The Castle Rock Citizen’s Police Academy gives new meaning to the phrase “classroom participation.” Students of this year’s academy class are getting a new kind of experience in the course designed to give residents a closer look at the police department.
Instead of a traditional classroom experience, residents who signed on for the 2011 course will have the chance to fire a gun, visit the crime lab and get a first-hand education about the inner workings of the police department. Now in its fifth year, the citizen’s police academy welcomed a record classroom size, with a program aimed to bridge the gap between the police department and town residents, said Will Harris, Castle Rock police officer.
Harris has managed the academy since its inception and this year enlisted the help of commanding officers who opted to create a more interactive experience for class participants. The 10-week course is offered each year, free of charge to Castle Rock residents. To date, about 30 people have taken part in the course. This year, the classroom welcomed 21 students.
“We changed it this year to be a little more interactive,” Harris said. “This will be the first year we have live fire on the firing range. They get to talk to experts in their field, talk to instructors, ask questions and hear what they’re thinking. I believe this gives us very positive interaction with people.”
The changes in 2011 came at the suggestion of Lt. Jason Lyons, who joined the department in October 2010 after serving at a police department in Florida. Lyons recommended a more interactive course to expose participants to the use of firearms, decision-making in deadly force situations, and traffic and vehicle stops. The program is a good way for Castle Rock police to gauge public perception of the police force, Lyons said.
“I’ve learned how supportive the citizens of Castle Rock are of their police department and how closely we meet their expectations,” Lyons said. “It’s a measure that we’re doing things right.”
Classroom participants range from new residents interested in learning more about their local police force to longtime residents interested in a new look at the police department. The class schedule includes instruction on investigations, emergency vehicle operations, community policing and accident investigations.
Bryan and Angela Formby opted to take the class together after their move last year to Castle Rock. Bryan Formby has volunteered on two town boards and is interested in becoming more involved in the community. The couple thought it would be fun to take the class together, Bryan Formby said.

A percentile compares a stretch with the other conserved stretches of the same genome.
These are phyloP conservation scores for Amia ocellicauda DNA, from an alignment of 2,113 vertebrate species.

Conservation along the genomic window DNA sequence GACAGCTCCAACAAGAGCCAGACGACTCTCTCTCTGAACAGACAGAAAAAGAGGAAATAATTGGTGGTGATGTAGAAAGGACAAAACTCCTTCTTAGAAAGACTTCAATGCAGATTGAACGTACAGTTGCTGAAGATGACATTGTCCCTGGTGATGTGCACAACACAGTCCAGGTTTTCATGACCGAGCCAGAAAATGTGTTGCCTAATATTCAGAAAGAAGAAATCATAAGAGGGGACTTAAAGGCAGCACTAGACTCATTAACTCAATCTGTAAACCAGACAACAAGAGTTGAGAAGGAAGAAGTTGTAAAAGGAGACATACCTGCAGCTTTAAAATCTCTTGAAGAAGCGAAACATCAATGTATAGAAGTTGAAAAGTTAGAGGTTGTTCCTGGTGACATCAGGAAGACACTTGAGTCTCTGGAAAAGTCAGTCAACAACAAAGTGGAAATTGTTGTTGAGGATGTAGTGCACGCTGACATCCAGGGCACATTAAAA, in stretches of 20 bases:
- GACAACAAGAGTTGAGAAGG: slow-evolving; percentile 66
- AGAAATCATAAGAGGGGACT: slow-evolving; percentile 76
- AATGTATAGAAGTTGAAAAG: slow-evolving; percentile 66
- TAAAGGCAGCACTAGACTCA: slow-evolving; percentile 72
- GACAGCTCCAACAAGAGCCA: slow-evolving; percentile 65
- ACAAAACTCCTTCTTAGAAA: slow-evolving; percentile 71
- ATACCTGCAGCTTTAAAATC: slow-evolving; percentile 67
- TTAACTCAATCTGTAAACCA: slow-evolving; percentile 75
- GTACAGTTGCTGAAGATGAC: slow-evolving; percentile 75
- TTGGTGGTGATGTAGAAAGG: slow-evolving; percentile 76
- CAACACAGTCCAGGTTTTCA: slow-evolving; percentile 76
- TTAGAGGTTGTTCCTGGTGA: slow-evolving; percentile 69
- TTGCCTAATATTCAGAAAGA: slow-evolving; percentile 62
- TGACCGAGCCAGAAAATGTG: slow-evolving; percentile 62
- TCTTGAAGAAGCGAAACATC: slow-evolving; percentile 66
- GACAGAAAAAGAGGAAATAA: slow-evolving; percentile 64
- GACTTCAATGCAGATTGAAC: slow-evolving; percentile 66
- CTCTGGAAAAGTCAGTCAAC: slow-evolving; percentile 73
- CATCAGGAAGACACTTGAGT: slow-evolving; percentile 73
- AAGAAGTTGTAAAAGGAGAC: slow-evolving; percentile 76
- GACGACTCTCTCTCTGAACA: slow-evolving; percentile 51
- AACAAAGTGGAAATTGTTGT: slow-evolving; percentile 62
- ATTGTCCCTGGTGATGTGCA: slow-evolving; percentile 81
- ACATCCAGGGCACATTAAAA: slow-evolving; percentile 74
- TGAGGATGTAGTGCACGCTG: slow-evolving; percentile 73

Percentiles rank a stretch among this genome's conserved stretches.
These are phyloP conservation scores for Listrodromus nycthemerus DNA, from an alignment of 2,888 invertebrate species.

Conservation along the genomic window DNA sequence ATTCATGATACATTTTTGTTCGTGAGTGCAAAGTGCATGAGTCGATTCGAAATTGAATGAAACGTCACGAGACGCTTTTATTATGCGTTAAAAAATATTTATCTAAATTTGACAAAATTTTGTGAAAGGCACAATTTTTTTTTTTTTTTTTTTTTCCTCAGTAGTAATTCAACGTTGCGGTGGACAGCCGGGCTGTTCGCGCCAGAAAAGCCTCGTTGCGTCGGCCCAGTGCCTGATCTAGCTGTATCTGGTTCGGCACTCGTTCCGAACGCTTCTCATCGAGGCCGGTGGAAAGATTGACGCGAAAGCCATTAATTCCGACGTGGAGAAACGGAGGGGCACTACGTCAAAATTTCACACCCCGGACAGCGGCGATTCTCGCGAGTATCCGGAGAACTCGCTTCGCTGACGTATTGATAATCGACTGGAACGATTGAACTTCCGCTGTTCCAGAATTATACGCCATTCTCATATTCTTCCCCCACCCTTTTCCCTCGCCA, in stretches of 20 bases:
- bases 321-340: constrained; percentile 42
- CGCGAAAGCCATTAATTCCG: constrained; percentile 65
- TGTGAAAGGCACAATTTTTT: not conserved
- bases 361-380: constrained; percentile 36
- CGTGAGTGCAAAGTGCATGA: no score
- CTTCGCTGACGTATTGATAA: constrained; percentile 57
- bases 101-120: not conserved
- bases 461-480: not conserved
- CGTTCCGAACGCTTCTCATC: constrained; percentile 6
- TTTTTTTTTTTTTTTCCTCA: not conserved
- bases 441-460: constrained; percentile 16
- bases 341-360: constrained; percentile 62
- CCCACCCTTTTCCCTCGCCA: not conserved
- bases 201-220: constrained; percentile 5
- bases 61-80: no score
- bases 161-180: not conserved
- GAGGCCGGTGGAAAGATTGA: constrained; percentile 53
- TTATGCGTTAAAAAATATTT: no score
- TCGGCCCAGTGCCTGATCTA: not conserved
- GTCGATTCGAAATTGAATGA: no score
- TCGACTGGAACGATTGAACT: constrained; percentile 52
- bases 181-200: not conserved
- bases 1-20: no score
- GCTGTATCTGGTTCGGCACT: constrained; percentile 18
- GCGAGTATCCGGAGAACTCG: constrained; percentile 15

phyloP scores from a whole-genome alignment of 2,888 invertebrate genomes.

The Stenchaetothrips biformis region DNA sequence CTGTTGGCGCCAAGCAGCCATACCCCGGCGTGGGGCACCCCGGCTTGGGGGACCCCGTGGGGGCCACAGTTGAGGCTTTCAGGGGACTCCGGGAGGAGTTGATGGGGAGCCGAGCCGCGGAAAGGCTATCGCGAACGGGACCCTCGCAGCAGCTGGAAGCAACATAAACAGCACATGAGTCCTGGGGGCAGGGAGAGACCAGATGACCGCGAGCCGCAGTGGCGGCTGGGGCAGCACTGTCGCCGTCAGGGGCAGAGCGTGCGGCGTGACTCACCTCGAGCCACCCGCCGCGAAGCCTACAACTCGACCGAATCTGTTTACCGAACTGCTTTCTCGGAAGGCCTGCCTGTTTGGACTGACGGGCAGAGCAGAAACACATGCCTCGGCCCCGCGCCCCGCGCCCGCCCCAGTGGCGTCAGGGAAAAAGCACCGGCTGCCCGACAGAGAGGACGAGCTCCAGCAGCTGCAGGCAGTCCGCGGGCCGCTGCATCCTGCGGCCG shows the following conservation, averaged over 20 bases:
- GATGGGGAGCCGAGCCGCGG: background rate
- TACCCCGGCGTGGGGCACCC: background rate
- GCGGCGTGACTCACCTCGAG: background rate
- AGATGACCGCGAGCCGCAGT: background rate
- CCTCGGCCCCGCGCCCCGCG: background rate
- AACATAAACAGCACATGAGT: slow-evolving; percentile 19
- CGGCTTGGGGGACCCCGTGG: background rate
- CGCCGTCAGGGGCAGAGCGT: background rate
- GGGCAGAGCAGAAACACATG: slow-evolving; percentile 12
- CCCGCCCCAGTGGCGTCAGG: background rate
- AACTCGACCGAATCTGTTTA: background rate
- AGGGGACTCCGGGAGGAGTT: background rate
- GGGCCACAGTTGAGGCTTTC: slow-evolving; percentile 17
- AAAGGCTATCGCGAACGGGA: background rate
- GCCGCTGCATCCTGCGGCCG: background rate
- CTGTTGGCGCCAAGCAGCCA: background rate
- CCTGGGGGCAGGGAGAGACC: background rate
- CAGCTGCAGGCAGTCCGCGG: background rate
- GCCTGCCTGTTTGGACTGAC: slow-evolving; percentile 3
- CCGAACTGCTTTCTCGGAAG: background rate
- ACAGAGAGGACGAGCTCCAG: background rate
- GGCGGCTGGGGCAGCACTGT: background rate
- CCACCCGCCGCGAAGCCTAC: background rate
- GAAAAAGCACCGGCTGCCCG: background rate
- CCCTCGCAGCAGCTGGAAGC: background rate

“I have more respect for the police force given the stress they’re constantly under,” he said.
One of the more frequent reactions from participants is surprise at the level of the technical demands of the job, Lyons said. From computer operations to dispatch response to the required steps to take during a traffic stop, the technical aspect is a constant learning curve, he said.
On June 13, students were preparing for an evening on the department’s driving course. Designed to give new and veteran officers emergency-vehicle-operations training, the course gives participants a taste of high-speed pursuits, defensive-driving maneuvers and the “shuffle steer,” a driving technique lauded by the Castle Rock training team as the best way to control an emergency vehicle.
The first rule of the driving range? No horseplay. Second — wear your seatbelts. Given the number of times a patrol officer is in and out of a police vehicle, the seatbelt is often the most challenging piece of training on the force, said Dave Knight, Castle Rock Police officer and driving instructor.
“Driving is the one thing a police officer does every day,” Knight said. “Historically it’s the number one killer of police officers. We’re basically driving a 2,000-pound bullet. We try to take it pretty seriously.”
Class participants drove the course with classroom instructors, but because of liability provisions, were not allowed behind the wheel of the patrol cars. The passenger seat proved sufficient for most participants.
“That was awesome!” said Jackie Schwasinger, also known as Mrs. Castle Rock.
Schwasinger and her classmates were about halfway through the course, with future plans that include a visit to the firing range, an evening with the town’s K-9 patrol teams and a ride-along on a four- or eight-hour shift.
The Castle Rock Citizen’s Police Academy is offered annually at no cost to residents and with no test requirements. To find out more about upcoming courses, visit the town’s website at www.crgov.com/police.